Hypselodoris acriba or H. edenticulata?

September 25, 2001
From: Anne DuPont

Note added 31 May 2010: This species has recently been named H. juliae.

Dear Bill,
Here is a follow-up on my earlier photos of an animal which could have been Hypselodoris acriba or H. edenticulata.

On Sunday, September 16, 2001, I was able to dive the site where we have found the earlier specimen of Hypselodoris sp. in 12 feet of water off Boca Raton, Florida.

We were very fortunate to find 4! One small pair together mating? [Lower photos]. One larger one close by with its head in a hole. nd one feeding(?) on the purple sponge [Upper right photo; see also separate message]. This is the same sponge that I was telling you about from the first sighting. Hopefully these 4 photographs will give you more insight into identifying it.

To give you some background information on our finds, shortly after entering the water my dive buddy found the pair together (mating?) along side the larger one with its head in the hole. They were together for a short while, and then came apart, and one crawled off. About 15 feet down the little ledge, we found the 4th one who was eating on the blue sponge.

After photographing it eating, we went to other parts of the reef looking for another nudibranch. After about 80 minutes, we came back to the 4 nudibranchs. The pair were together again, (mating?) and the big one still had its hole in the reef, and the 4th one was still eating away!
Best regards,
Delray Beach, Florida, USA


Dupont, A., 2001 (Sep 25) Hypselodoris acriba or H. edenticulata?. [Message in] Sea Slug Forum. Australian Museum, Sydney. Available from http://www.seaslugforum.net/find/5333

Thanks Anne,
For these wonderful photos. What a delight it must have been to go back to the same spot and find these animals again. Firstly about their biology. I am pretty sure they are mating - or at least seriously considering it! And I am also pretty sure they are feeding. To have their heads stuck like this for 80 minutes or so suggests they were doing something, and the chance of finding them with the same sponge as last time, just by coincidence, doesn't seem very high. One way to check if any of these dorids are feeding is the gently push their head aside. While you won't see them actually munching away you will almost certainly see the inflated sac-like oral tube which everts out of the mouth to bring the teeth in contact with the food. If that is visible its a good sign that feeding has been taking place.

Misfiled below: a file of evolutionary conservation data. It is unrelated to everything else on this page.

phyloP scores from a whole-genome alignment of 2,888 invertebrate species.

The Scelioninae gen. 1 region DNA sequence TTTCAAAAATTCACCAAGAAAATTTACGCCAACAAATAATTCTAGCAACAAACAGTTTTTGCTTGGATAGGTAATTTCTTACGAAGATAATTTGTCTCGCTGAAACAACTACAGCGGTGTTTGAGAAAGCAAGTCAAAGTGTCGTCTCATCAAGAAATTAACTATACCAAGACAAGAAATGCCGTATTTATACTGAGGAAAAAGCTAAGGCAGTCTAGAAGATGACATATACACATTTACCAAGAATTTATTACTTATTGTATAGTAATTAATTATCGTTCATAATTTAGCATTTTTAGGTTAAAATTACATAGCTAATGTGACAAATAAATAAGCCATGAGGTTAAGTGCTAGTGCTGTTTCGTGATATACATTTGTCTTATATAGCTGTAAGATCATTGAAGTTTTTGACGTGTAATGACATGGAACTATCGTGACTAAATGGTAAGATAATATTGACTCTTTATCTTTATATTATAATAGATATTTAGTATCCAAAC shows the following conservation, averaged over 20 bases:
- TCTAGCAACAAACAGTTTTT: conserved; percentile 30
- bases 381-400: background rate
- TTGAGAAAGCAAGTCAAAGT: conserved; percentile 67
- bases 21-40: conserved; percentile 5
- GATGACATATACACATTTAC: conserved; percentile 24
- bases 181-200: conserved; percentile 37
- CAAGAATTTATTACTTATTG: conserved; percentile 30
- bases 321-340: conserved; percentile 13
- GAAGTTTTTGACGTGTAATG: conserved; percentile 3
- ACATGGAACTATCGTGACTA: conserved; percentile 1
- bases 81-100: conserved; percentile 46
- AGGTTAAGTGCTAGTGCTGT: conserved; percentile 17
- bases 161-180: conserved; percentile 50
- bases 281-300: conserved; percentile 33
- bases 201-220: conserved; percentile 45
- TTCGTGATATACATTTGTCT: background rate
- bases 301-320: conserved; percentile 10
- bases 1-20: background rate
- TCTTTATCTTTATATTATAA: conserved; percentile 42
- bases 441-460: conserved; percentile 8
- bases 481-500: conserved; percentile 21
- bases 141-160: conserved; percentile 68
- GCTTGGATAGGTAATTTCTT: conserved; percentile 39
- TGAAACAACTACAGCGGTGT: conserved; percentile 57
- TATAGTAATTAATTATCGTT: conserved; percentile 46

Concerning its identity. I can really only repeat what I said in reply to your earlier message. It doesn't seem to be the H. edenticulata form of H. picta, or H. acriba or H. ruthae. Two characteristic features of your species seem to be the dark patch at the edge of the mantle about half way down each side, and the white spots on the gills. if you look at Dave Behren's photo of H. acriba you can see a similar dark patch at the mantle edge. This is not mentioned in the original description of the species but is clear in this photo. One of the major differences between the two is that in H. acriba the yellow lines on the mantle form a reticulate network while in your animal they form a series of longitudinal lines. However if you look closely at the head of the animal in your upper right photo you can see the lines form a reticulate pattern.

I guess we will have to wait until more is known about these animals, perhaps they are closely related but distinct species, perhaps they are extreme forms of one species. If it is a distinct species, it would appear to be unnamed.
Best wishes,
Bill Rudman.

Rudman, W.B., 2001 (Sep 25). Comment on Hypselodoris acriba or H. edenticulata? by Anne DuPont. [Message in] Sea Slug Forum. Australian Museum, Sydney. Available from http://www.seaslugforum.net/find/5333

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